Verse 5 points out the significance. The earthly tabernacle is called a “copy and a shadow of the heavenly things”. In other words, it is a small scale replica of the real place where God dwelt. That’s why it goes on to say that Moses had to make everything according to the pattern that was shown to him on the mountain.
Have you ever gotten bogged down in those details in the book of Exodus? There are about 5 chapters dedicated to the construction of the Tabernacle and all its furniture. And it can be a little tedious to trudge through in your bible reading plan.
But why was God so finicky about it? Why did it have to be designed exactly according to his blueprints? It was because it was supposed to point to a greater reality. It was supposed to be a copy or a model which reminded people of heaven and of the real place where God dwelt.
This is, then, why Christ is superior to the Levitical priesthood. The Levites were, in all reality, playing house. It was just like your kids, who pull out the Little Tikes kitchen set and set up all their plastic dishes with the plastic forks, spooks, and knives. What they are doing there is not real, is it? It is just a copy of the ultimate reality. That’s what these Levites were doing. The tabernacle was the Little Tikes edition, pointing forward to the ultimate reality.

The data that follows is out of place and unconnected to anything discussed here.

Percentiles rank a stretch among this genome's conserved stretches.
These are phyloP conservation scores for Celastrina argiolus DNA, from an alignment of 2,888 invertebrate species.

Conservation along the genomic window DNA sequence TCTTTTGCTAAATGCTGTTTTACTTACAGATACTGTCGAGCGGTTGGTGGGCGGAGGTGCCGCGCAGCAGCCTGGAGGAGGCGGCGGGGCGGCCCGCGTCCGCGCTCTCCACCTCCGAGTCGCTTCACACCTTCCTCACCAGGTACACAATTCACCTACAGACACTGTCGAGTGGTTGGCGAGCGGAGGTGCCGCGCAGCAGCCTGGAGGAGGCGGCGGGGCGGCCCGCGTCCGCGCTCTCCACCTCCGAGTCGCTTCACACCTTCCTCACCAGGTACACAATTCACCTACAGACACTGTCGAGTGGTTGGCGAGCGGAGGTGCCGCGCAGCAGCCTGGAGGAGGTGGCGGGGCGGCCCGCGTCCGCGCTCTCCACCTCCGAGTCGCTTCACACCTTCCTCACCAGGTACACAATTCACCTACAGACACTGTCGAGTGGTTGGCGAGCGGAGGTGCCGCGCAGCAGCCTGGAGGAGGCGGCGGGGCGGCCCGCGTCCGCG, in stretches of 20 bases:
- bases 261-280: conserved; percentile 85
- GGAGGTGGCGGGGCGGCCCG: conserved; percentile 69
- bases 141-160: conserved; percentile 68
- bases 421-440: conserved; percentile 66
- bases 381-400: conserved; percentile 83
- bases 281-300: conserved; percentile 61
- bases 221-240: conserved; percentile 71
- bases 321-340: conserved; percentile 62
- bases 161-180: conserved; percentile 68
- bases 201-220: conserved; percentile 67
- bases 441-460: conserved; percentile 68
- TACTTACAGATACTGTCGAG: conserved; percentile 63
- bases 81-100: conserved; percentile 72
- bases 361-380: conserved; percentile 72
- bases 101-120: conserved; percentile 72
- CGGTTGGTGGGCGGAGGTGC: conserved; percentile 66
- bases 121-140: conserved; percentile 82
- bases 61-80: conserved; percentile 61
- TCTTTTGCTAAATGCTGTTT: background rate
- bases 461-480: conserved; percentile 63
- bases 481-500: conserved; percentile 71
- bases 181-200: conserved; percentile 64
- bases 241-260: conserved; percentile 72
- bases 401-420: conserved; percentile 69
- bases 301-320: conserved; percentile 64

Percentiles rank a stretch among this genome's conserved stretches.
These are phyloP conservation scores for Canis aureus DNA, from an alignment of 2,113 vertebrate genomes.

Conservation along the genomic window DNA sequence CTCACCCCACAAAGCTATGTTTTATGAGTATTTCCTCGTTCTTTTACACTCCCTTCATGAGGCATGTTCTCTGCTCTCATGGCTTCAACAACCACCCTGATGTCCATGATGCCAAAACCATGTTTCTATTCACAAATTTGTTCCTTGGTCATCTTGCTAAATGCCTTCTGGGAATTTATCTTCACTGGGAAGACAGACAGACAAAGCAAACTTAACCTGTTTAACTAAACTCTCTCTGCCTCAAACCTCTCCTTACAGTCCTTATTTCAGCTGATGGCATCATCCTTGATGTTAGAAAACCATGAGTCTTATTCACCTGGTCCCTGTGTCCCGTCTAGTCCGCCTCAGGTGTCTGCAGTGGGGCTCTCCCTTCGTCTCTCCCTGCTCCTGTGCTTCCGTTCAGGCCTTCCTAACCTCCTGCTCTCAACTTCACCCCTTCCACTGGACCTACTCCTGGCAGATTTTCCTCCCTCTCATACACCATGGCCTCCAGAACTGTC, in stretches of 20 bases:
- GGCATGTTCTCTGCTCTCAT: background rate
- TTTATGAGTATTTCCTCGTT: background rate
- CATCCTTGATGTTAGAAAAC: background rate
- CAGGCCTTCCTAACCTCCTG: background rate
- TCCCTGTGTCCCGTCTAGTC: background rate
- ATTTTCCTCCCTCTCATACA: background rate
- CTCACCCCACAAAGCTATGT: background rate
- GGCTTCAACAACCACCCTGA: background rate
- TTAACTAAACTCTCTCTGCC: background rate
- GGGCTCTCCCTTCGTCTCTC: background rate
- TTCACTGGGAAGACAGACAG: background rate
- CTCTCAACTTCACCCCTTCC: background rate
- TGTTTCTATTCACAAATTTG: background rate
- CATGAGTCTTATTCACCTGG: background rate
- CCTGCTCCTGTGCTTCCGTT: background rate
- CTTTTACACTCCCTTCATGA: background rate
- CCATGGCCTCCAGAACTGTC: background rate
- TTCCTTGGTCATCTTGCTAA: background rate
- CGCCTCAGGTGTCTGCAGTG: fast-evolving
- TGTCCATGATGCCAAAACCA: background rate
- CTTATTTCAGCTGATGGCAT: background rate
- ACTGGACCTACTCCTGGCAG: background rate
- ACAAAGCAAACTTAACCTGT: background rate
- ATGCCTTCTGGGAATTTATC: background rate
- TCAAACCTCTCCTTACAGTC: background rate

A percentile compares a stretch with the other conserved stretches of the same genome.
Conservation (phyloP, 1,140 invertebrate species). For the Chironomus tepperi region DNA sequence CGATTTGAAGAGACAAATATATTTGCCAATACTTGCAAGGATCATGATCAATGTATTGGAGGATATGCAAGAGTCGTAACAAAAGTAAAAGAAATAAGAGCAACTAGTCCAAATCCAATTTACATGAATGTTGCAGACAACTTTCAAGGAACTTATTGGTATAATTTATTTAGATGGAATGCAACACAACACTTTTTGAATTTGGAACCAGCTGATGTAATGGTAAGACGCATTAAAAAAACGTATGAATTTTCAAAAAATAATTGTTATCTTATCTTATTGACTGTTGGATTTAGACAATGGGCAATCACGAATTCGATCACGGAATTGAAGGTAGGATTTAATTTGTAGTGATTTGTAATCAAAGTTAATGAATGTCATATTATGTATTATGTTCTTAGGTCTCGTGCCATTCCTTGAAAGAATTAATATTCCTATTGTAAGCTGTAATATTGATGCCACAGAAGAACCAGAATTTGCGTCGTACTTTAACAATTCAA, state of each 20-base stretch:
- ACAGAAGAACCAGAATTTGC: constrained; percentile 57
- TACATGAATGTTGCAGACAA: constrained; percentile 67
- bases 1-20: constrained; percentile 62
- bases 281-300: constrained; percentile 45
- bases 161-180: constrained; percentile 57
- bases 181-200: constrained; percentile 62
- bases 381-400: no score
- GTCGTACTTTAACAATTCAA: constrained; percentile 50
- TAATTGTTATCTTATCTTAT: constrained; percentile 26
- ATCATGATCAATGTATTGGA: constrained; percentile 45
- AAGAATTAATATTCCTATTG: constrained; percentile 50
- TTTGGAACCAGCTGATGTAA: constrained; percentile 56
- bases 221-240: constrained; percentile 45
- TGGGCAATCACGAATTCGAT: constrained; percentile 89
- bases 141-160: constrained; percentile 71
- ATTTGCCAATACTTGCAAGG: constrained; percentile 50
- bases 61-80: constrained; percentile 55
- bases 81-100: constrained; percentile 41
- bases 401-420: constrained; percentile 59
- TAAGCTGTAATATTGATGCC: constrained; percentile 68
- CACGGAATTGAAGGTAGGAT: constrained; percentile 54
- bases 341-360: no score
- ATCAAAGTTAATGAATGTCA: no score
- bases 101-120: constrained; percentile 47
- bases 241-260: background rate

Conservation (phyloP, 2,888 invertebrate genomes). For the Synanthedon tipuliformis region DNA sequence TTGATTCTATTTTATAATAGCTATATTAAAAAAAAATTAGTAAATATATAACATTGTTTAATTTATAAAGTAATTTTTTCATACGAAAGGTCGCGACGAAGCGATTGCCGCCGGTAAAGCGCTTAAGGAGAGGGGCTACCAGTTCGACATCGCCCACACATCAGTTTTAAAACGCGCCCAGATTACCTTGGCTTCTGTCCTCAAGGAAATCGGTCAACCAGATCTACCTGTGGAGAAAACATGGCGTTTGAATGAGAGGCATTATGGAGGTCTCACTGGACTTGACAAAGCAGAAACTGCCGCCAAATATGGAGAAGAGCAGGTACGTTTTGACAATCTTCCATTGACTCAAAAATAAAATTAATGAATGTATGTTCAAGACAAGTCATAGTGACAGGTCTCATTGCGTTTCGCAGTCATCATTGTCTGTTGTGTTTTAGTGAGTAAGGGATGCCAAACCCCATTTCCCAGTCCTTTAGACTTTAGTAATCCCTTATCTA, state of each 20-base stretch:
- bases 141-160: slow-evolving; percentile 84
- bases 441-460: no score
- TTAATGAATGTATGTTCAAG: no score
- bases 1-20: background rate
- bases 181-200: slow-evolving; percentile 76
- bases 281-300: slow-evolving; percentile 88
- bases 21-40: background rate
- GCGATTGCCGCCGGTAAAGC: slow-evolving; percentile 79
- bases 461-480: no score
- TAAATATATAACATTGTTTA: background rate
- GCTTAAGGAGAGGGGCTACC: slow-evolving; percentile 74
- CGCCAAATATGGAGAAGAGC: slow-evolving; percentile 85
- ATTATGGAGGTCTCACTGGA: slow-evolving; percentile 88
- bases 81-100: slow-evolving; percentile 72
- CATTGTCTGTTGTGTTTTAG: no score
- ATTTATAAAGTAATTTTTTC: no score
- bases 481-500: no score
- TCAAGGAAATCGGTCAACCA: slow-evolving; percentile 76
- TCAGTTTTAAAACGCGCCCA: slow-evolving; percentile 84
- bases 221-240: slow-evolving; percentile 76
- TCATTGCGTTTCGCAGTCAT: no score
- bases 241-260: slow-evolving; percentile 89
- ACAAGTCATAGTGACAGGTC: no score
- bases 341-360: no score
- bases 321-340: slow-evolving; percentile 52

And Christ is the fulfillment of that ultimate reality. Jesus has appeared in heaven to do his priestly work.
This of course is a superb argument against the Levitical priesthood. But for us it provides a special comfort. It gives us the reminder of how sure and comprehensive our salvation is. Since Christ is in heaven, we have can have the peace of mind that our flesh will be redeemed. Christ’s appearance in heaven is something like a deposit (or guarantee) that we will be there too one day.
Think back to the story in Genesis where it goes through the genealogy of the godly line of Seth. It is kind of depressing. Every person’s life that you encounter ends with the constant refrain, “and he died.” It is a barrage of death you hear it repeated, “He lived x number of years and he died. So & so lived x number of years, and he died…and he died, and he died.”